Salamanca Market - Hobart
Set among the historic Georgian sandstone buildings of Salamanca Place in Hobart, this famous market attracts thousands of locals and visitors every Saturday of the year.
Salamanca Market is one of those special places where you actually meet the people who create, make or grow what they sell.
The nearly 300 stallholders include makers of hand-made Tasmanian pieces from woodwork to jewellery, fashion to fanciful glassware and ceramics. Of course, there are also fantastic fresh fruit and organic vegetables, all accompanied by buskers and music. From the market, it's a short walk up historic Kelly's Steps to the Georgian cottages and early maritime village atmosphere of Battery Point.
Also nearby is Hobart's picturesque waterfront where you'll find fishing boats berthed close to cruising yachts and the occasional square-rigger or two.
Salamanca Market is held every Saturday from 8.30 am to 3 pm – rain, hail or shine.
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Museum of Old New Art - Mona
The Museum of Old and New Art – Mona is Australia's largest private museum and one of the most controversial private collections of modern art and antiquities in the world.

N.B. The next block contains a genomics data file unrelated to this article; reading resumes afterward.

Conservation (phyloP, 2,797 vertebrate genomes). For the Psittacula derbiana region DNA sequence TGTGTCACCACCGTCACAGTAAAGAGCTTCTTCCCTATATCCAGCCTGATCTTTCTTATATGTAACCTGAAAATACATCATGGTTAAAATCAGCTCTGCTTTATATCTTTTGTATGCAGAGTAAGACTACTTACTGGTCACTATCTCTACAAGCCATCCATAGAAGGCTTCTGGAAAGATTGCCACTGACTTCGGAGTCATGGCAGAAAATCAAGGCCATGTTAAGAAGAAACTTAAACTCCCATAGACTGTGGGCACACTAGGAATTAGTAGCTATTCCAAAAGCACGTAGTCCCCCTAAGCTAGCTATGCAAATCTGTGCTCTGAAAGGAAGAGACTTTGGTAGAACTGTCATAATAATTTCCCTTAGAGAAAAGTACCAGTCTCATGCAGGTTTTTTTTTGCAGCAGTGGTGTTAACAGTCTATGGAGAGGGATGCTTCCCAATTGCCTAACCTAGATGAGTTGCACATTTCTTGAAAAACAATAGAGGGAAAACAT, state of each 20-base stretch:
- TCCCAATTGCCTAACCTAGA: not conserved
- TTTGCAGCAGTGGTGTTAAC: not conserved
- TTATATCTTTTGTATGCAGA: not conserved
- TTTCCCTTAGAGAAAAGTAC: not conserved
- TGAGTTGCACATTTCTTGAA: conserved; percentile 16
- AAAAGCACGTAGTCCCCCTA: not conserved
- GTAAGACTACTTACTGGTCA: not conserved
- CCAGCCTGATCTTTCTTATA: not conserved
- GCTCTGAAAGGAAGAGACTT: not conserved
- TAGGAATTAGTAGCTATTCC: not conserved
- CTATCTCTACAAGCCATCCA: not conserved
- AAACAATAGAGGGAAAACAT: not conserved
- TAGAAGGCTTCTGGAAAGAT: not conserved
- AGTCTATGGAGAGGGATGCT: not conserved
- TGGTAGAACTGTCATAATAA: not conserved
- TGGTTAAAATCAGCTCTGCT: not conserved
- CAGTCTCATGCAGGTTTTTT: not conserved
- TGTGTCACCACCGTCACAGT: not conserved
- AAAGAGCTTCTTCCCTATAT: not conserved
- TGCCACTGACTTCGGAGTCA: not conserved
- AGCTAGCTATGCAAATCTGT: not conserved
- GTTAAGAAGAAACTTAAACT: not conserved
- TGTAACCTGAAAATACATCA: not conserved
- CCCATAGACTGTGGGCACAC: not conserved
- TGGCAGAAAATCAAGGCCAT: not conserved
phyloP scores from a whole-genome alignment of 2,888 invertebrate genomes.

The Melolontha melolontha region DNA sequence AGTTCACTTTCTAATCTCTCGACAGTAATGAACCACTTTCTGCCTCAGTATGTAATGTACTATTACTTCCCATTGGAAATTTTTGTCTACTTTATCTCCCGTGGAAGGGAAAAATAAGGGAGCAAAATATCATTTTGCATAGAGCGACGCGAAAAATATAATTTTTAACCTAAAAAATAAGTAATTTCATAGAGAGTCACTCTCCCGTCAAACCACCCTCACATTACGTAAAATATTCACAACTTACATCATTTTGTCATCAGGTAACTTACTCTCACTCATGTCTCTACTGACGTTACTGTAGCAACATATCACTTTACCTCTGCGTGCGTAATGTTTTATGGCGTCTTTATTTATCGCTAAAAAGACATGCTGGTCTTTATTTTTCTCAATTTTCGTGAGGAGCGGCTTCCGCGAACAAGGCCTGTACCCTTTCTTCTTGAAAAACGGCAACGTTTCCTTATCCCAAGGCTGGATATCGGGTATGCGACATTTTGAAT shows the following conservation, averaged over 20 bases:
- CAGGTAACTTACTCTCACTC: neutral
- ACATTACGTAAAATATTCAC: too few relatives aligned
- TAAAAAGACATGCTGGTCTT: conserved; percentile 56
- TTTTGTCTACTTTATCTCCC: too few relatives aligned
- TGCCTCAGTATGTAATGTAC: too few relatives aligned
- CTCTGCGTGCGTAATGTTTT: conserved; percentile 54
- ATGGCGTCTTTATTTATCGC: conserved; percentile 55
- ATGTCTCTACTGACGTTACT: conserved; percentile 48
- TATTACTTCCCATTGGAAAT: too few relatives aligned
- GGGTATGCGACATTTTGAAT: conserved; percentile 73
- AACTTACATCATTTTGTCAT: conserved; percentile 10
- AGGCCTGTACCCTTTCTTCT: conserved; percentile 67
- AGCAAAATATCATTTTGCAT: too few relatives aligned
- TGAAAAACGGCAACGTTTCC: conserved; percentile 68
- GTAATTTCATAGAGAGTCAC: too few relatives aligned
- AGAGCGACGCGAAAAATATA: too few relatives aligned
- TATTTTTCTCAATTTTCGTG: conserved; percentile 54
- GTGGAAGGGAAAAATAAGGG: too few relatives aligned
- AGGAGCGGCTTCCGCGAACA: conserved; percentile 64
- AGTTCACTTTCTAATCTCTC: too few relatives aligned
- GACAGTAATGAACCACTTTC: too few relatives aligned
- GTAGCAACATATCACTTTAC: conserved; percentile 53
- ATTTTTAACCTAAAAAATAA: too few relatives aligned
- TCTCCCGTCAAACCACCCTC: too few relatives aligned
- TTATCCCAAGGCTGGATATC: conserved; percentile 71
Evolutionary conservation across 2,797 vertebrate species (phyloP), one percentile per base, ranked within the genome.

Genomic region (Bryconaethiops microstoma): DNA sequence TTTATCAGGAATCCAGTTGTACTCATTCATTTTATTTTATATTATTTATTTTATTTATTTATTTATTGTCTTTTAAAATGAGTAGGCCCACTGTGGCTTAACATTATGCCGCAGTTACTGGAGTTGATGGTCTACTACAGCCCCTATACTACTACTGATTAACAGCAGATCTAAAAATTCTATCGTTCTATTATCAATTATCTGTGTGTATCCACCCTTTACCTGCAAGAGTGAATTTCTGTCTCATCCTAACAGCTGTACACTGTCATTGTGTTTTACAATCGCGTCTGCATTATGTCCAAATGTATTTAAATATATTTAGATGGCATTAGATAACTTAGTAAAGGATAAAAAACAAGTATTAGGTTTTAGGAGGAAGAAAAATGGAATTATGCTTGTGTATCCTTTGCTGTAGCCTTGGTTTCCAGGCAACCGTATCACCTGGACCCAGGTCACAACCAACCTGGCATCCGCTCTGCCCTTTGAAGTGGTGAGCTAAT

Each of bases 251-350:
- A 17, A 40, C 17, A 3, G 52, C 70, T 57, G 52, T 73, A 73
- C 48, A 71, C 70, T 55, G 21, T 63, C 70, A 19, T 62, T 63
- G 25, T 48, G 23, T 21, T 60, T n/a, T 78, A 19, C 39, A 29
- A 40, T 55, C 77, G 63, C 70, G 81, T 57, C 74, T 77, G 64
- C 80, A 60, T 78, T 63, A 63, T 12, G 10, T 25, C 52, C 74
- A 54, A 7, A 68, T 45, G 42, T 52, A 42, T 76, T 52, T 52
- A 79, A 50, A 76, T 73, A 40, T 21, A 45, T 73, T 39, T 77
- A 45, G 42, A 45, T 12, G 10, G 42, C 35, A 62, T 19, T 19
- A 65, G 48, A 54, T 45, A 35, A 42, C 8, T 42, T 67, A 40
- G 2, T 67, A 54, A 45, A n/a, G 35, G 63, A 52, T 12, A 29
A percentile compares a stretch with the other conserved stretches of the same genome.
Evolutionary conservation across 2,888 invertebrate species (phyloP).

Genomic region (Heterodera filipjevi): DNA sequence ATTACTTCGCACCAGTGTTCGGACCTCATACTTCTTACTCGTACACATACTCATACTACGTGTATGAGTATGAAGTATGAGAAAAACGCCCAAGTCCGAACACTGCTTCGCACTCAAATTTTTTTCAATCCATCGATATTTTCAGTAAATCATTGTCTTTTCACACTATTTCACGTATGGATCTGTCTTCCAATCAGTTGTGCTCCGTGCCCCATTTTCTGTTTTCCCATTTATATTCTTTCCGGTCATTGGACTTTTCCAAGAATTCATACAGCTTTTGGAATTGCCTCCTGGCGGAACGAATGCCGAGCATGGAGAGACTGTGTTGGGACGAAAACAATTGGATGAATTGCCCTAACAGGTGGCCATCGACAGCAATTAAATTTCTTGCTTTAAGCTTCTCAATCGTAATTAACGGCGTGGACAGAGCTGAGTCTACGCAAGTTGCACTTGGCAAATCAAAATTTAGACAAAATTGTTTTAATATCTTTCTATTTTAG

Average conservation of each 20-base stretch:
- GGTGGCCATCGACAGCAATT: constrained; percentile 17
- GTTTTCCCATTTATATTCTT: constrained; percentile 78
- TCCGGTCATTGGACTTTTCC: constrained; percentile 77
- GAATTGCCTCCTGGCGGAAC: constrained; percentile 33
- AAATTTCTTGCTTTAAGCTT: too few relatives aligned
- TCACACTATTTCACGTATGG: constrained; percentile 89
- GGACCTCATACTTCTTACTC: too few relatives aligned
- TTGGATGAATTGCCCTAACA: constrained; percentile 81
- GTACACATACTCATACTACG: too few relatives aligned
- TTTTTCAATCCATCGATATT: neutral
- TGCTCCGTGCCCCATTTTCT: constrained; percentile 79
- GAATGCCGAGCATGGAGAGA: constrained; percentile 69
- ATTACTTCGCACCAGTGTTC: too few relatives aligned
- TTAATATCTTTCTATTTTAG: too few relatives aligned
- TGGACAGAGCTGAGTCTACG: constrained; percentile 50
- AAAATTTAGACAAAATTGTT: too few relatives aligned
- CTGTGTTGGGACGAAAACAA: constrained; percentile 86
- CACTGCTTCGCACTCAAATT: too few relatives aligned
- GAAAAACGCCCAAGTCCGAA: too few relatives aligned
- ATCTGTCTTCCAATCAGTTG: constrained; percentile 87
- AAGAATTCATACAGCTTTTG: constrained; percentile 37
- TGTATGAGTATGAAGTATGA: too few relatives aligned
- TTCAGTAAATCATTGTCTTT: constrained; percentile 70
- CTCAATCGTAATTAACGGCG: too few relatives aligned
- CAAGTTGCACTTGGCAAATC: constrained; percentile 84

Described by its owner as a "subversive adult Disneyland", the collection includes everything from ancient Egyptian mummies to some of the world's most infamous and thought-provoking contemporary art.
With around 300 art works on display, the collection takes up three floors within a subterranean architectural masterpiece and is guaranteed to impress.
The 3.5 ha site includes a function centre, Moorilla winery and vineyard, a cellar door and wine bar. There's also the Source restaurant, a 63-seat cinema, the Mona Library and Gallery and eight stylish accommodation pavilions.
Visitors can catch a high speed ferry from Hobart's waterfront for a 30-minute ride up the River Derwent right to the steps of the museum.
Mona is open six days a week, closed Tuesdays.
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Kunanyi / Mt Wellington is a wilderness experience just a 20-minute drive from Hobart and is much loved by locals.
The 21-km drive to the summit passes through temperate rainforest to sub-alpine flora and glacial rock formations, ending in panoramic views of Hobart, Bruny Island, South Arm and the Tasman Peninsula.
No other city in Australia has a vista like this one. The interpretation centre at the top protects you from the blustering winds while an open viewing platform on the western side of the car park looks out to the World Heritage Wilderness Area beyond.
There are barbecues, picnic facilities and bushwalking trails for all fitness levels. Mountain activities also include trail biking and abseiling.
Park entrance fees do not apply and there are no opening or closing hours.
The Pinnacle shelter at the summit is open to the public during the summer months (daylight savings) from 8 am - 8 pm, and during the winter from 8 am - 4:30 pm.
Port Arthur Historic Site - Tasman Peninsula
The Port Arthur Historic Site is Australia's most intact and evocative convict site and one of Australia's great tourist attractions.